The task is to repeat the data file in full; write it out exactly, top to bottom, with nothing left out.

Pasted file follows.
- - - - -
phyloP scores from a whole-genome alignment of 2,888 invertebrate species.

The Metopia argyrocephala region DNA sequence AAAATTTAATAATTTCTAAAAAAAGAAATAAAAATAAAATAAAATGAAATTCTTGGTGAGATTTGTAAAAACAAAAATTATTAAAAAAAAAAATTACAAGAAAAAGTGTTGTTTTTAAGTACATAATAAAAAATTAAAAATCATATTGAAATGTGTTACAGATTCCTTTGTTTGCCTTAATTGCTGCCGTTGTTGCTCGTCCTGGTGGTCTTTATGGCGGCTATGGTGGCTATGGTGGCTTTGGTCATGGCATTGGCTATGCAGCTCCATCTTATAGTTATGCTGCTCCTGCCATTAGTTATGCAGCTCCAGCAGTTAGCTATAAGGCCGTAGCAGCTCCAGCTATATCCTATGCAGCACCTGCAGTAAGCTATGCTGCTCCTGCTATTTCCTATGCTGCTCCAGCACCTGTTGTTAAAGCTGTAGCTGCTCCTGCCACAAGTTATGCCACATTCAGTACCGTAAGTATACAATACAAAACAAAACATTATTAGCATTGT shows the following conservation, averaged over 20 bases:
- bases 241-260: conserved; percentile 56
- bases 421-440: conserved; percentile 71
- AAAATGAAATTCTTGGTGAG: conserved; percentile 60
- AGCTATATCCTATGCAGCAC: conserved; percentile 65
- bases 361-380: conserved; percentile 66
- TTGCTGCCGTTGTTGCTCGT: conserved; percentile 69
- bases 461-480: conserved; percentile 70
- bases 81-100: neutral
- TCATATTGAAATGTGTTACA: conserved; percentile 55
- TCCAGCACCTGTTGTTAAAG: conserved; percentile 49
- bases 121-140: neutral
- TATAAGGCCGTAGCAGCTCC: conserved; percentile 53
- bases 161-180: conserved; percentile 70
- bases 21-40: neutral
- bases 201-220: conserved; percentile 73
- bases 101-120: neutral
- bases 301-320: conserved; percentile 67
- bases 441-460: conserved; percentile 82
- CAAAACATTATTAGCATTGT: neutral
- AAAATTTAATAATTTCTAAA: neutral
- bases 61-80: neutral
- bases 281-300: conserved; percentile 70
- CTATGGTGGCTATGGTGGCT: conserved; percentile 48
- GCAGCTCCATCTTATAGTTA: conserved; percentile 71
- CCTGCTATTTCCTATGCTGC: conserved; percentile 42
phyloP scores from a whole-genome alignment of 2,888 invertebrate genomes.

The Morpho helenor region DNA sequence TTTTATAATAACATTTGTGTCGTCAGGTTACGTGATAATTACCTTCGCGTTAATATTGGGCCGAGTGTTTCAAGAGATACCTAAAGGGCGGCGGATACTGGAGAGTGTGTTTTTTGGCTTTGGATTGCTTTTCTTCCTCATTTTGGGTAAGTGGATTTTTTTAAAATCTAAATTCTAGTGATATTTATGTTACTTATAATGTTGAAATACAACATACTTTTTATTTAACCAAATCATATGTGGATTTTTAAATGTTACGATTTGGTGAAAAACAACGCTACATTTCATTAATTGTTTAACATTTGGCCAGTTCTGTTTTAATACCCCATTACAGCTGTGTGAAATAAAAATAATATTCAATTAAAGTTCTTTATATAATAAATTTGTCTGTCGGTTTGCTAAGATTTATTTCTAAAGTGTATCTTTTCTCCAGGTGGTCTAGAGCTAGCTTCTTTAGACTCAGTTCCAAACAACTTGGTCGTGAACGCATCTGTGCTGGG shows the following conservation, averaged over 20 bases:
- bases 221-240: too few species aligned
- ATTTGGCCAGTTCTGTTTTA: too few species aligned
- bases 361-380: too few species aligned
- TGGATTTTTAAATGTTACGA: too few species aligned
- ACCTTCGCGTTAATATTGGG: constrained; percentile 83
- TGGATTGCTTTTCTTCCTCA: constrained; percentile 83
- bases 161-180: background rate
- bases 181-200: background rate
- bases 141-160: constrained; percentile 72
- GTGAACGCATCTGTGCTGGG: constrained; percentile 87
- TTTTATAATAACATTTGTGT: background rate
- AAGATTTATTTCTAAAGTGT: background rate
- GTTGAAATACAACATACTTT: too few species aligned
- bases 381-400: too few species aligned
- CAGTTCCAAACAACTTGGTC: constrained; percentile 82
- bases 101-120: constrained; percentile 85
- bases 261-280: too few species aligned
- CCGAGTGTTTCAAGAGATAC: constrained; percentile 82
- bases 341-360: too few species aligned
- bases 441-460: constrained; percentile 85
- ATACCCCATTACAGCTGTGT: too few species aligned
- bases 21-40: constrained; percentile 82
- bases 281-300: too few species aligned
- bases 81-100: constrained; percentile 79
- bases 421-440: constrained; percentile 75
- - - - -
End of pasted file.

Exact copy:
phyloP scores from a whole-genome alignment of 2,888 invertebrate species.

The Metopia argyrocephala region DNA sequence AAAATTTAATAATTTCTAAAAAAAGAAATAAAAATAAAATAAAATGAAATTCTTGGTGAGATTTGTAAAAACAAAAATTATTAAAAAAAAAAATTACAAGAAAAAGTGTTGTTTTTAAGTACATAATAAAAAATTAAAAATCATATTGAAATGTGTTACAGATTCCTTTGTTTGCCTTAATTGCTGCCGTTGTTGCTCGTCCTGGTGGTCTTTATGGCGGCTATGGTGGCTATGGTGGCTTTGGTCATGGCATTGGCTATGCAGCTCCATCTTATAGTTATGCTGCTCCTGCCATTAGTTATGCAGCTCCAGCAGTTAGCTATAAGGCCGTAGCAGCTCCAGCTATATCCTATGCAGCACCTGCAGTAAGCTATGCTGCTCCTGCTATTTCCTATGCTGCTCCAGCACCTGTTGTTAAAGCTGTAGCTGCTCCTGCCACAAGTTATGCCACATTCAGTACCGTAAGTATACAATACAAAACAAAACATTATTAGCATTGT shows the following conservation, averaged over 20 bases:
- bases 241-260: conserved; percentile 56
- bases 421-440: conserved; percentile 71
- AAAATGAAATTCTTGGTGAG: conserved; percentile 60
- AGCTATATCCTATGCAGCAC: conserved; percentile 65
- bases 361-380: conserved; percentile 66
- TTGCTGCCGTTGTTGCTCGT: conserved; percentile 69
- bases 461-480: conserved; percentile 70
- bases 81-100: neutral
- TCATATTGAAATGTGTTACA: conserved; percentile 55
- TCCAGCACCTGTTGTTAAAG: conserved; percentile 49
- bases 121-140: neutral
- TATAAGGCCGTAGCAGCTCC: conserved; percentile 53
- bases 161-180: conserved; percentile 70
- bases 21-40: neutral
- bases 201-220: conserved; percentile 73
- bases 101-120: neutral
- bases 301-320: conserved; percentile 67
- bases 441-460: conserved; percentile 82
- CAAAACATTATTAGCATTGT: neutral
- AAAATTTAATAATTTCTAAA: neutral
- bases 61-80: neutral
- bases 281-300: conserved; percentile 70
- CTATGGTGGCTATGGTGGCT: conserved; percentile 48
- GCAGCTCCATCTTATAGTTA: conserved; percentile 71
- CCTGCTATTTCCTATGCTGC: conserved; percentile 42
phyloP scores from a whole-genome alignment of 2,888 invertebrate genomes.

The Morpho helenor region DNA sequence TTTTATAATAACATTTGTGTCGTCAGGTTACGTGATAATTACCTTCGCGTTAATATTGGGCCGAGTGTTTCAAGAGATACCTAAAGGGCGGCGGATACTGGAGAGTGTGTTTTTTGGCTTTGGATTGCTTTTCTTCCTCATTTTGGGTAAGTGGATTTTTTTAAAATCTAAATTCTAGTGATATTTATGTTACTTATAATGTTGAAATACAACATACTTTTTATTTAACCAAATCATATGTGGATTTTTAAATGTTACGATTTGGTGAAAAACAACGCTACATTTCATTAATTGTTTAACATTTGGCCAGTTCTGTTTTAATACCCCATTACAGCTGTGTGAAATAAAAATAATATTCAATTAAAGTTCTTTATATAATAAATTTGTCTGTCGGTTTGCTAAGATTTATTTCTAAAGTGTATCTTTTCTCCAGGTGGTCTAGAGCTAGCTTCTTTAGACTCAGTTCCAAACAACTTGGTCGTGAACGCATCTGTGCTGGG shows the following conservation, averaged over 20 bases:
- bases 221-240: too few species aligned
- ATTTGGCCAGTTCTGTTTTA: too few species aligned
- bases 361-380: too few species aligned
- TGGATTTTTAAATGTTACGA: too few species aligned
- ACCTTCGCGTTAATATTGGG: constrained; percentile 83
- TGGATTGCTTTTCTTCCTCA: constrained; percentile 83
- bases 161-180: background rate
- bases 181-200: background rate
- bases 141-160: constrained; percentile 72
- GTGAACGCATCTGTGCTGGG: constrained; percentile 87
- TTTTATAATAACATTTGTGT: background rate
- AAGATTTATTTCTAAAGTGT: background rate
- GTTGAAATACAACATACTTT: too few species aligned
- bases 381-400: too few species aligned
- CAGTTCCAAACAACTTGGTC: constrained; percentile 82
- bases 101-120: constrained; percentile 85
- bases 261-280: too few species aligned
- CCGAGTGTTTCAAGAGATAC: constrained; percentile 82
- bases 341-360: too few species aligned
- bases 441-460: constrained; percentile 85
- ATACCCCATTACAGCTGTGT: too few species aligned
- bases 21-40: constrained; percentile 82
- bases 281-300: too few species aligned
- bases 81-100: constrained; percentile 79
- bases 421-440: constrained; percentile 75